Note: This review was originally published as part of our Sundance 2012 coverage in January,
PLOT: A group of petty criminals are hired to steal a VHS tape from a spooky mansion. But first, they'll have to go through the tapes, each of which tells a blood-soaked tale.
REVIEW: V/H/S is an anthology horror flick coming from a whole bunch of up-and-coming genre directors, including Adam Wingard (YOU'RE NEXT), Joe Swanberg, Glenn McQuaid, David Bruckner, Radio Silence, and Ti West. Like any anthology films, the stories are a mixed bag, but at their best, the stories in V/H/S are blood-curdling good fun.
The premise, which is the shell story about a bunch of petty criminals breaking into a mansion, and forced to watch a bunch of old V/H/S tapes is clever, with this being almost like a found footage version of CREEPSHOW. The first story is particularly good, involving a bunch of drunken frat boys who buy a set of eye glasses with a video camera built in, with the hopes of taping their drunken hookups, in between beers and shots of cocaine. Umm, yeah- good plan guys. Naturally, things go horribly awry, and by the time this twisted tale reached it's end, people were screaming awwww shiiiiiits at the screen (at the public screening, someone allegedly passed out).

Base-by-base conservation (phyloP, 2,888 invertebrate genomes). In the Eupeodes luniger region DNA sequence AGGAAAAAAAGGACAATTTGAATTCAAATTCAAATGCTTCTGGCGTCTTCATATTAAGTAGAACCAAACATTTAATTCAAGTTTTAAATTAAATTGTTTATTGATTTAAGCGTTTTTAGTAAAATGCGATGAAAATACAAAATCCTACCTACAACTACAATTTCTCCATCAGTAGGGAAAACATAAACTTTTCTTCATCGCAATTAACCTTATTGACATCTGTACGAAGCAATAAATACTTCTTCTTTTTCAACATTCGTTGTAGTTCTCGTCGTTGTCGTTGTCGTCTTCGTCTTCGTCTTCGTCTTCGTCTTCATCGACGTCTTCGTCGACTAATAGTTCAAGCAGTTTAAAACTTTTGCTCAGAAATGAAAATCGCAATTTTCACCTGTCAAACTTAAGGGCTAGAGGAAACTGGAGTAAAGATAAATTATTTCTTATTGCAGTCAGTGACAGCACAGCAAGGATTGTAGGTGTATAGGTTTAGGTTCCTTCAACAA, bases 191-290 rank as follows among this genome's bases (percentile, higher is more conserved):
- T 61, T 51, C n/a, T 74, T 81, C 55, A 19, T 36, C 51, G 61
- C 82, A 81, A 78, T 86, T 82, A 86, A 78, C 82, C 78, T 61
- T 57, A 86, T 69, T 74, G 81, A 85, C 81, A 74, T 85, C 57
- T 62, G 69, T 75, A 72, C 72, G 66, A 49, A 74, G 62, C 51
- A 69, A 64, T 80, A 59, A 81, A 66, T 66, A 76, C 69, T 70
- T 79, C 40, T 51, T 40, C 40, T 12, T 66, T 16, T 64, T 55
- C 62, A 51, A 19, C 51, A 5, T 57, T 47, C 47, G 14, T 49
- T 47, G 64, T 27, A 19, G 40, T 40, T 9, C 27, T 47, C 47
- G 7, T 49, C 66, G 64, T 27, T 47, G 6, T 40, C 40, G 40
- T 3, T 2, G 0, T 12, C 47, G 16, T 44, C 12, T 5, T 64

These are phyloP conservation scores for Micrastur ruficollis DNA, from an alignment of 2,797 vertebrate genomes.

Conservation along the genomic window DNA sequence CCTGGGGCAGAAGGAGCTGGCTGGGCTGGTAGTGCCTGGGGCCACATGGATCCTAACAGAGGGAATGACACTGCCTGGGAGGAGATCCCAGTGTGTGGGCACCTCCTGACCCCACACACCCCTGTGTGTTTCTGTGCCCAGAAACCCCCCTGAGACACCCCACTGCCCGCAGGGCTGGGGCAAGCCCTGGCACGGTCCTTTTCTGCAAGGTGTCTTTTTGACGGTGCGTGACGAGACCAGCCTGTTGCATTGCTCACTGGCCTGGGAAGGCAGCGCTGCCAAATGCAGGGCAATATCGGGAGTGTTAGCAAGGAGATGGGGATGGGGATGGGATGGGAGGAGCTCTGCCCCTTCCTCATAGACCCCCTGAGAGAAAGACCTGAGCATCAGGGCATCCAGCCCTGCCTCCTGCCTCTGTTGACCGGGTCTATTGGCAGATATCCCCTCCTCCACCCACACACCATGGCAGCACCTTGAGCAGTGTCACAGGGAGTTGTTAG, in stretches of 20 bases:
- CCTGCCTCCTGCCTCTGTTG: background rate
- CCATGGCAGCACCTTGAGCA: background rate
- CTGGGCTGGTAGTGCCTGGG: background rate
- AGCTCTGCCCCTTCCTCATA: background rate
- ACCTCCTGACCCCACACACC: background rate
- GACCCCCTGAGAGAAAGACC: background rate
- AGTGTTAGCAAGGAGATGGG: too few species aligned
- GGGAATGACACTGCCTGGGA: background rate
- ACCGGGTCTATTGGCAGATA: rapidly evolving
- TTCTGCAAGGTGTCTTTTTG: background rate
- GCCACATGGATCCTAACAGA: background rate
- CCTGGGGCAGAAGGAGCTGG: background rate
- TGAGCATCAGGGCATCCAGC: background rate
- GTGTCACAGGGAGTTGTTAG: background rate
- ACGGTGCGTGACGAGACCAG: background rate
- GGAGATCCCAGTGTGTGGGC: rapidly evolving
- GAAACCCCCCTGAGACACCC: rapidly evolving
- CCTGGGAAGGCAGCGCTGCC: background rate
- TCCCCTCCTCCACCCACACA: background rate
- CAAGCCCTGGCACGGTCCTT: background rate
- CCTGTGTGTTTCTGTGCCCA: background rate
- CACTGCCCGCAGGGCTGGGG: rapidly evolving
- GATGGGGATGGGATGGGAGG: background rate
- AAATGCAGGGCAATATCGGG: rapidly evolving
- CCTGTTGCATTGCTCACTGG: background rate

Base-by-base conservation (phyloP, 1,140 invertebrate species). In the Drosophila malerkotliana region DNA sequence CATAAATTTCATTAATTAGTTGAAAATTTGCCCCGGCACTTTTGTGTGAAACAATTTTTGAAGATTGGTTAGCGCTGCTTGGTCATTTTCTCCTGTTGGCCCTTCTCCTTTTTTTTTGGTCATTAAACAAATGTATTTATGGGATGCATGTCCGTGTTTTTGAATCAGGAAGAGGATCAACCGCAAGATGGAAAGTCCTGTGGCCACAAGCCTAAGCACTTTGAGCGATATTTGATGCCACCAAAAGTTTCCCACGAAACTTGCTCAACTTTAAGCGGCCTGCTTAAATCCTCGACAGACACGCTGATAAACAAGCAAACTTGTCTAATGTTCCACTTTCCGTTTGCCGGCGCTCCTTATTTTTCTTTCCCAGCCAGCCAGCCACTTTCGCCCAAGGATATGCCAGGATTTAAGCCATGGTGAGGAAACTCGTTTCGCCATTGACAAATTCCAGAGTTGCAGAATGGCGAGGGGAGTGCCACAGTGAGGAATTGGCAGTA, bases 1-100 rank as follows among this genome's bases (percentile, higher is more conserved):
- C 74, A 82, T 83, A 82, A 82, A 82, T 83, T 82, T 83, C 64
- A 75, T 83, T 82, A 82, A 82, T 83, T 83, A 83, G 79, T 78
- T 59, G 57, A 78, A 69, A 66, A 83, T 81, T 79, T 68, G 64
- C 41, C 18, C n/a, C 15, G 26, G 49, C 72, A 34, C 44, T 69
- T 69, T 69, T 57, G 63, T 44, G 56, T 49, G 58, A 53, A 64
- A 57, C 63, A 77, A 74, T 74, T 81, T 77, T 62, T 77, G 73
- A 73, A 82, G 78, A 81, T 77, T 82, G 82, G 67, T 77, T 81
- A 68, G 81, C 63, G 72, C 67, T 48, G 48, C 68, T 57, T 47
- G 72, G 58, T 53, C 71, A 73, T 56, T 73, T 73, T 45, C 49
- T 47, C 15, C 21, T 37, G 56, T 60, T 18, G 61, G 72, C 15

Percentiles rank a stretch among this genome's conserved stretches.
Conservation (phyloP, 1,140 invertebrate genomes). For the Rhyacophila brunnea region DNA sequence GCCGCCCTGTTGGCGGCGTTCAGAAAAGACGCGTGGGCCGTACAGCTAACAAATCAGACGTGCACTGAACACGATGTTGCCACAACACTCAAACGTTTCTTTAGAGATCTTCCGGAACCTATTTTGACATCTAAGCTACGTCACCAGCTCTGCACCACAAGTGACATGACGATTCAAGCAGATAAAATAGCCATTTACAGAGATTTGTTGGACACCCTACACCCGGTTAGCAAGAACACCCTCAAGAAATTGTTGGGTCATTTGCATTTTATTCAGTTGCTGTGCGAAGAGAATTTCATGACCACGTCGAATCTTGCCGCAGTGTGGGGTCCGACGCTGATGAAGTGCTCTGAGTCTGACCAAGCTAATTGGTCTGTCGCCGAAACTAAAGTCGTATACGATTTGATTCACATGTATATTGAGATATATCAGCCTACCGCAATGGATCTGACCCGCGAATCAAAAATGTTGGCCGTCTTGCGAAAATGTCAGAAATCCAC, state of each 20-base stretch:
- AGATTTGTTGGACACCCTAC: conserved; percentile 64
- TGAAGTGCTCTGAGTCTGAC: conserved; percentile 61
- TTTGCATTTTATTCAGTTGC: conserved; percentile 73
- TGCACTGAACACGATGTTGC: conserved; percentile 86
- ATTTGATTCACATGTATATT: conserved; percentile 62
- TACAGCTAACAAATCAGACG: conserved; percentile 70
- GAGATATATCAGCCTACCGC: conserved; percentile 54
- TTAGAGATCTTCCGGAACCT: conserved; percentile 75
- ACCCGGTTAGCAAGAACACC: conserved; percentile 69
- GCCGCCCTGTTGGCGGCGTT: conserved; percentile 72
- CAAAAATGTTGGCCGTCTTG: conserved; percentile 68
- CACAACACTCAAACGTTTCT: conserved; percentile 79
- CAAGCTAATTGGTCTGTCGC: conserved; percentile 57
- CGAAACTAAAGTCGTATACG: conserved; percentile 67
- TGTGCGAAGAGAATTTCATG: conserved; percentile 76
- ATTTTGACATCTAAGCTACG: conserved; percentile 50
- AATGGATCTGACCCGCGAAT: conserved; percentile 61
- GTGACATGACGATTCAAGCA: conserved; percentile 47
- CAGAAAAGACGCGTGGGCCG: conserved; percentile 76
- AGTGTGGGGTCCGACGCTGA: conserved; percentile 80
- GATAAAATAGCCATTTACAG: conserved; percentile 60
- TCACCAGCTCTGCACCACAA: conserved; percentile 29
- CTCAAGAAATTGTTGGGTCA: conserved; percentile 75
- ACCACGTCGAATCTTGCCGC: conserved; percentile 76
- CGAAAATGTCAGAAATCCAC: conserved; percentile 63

The second story, involving a vacationing young couple, one of whom is played by Joe Swanberg (who directed another segment) is less successful, even if it features one of the most revolting on-screen killings I've seen in a while, with this one being a pseudo snuff-tale, although the twist is ridiculous, and more than a little misogynistic.
Next up, we get more randy college students, this time vacationing at the site of a series of brutal murders. It's probably the goofiest story, but it has fun with the tropes of the genre, including some light drug use that leads to disaster, and the horniest kids being the first to go. It's a fun story, and the way the killer is depicted using the video effects and tracking is visually striking.
The second last tale is framed as a series of Skype calls that go horribly wrong, and while many have pointed this out as the best installment (it's the one directed by Swanberg), I had a tough time with it, and it was the one segment I didn't really get into. It's too complicated, and there's something that happens towards the end that really rubbed me the wrong way- but for the sake of spoilers, I will not reveal it here.
V/H/S keeps the best for last, with a bunch of fun-loving guys, circa 1998, going to a Halloween party at a haunted mansion, that- naturally, is actually haunted. The initial reaction to the old school haunted house effects are priceless ('dude- there are arms coming out of the wall!), but the menace builds and builds to a really strong finish- making it a tight little twenty minutes of horror.
So, while V/H/S is a mixed bag, as with most anthology films, I had a really good time with it. Even at their worst, the stories are always good fun, and while it might have been nicer if their had been some kind of connection between the stories (each is totally self-contained), that's a pretty minor quibble. Horror fans will absolutely love this, and I imagine Magnolia, who just bought the VOD rights, will make a mint off it (although- it's even more fun watching it in a theater full of screaming fans, as at Sundance).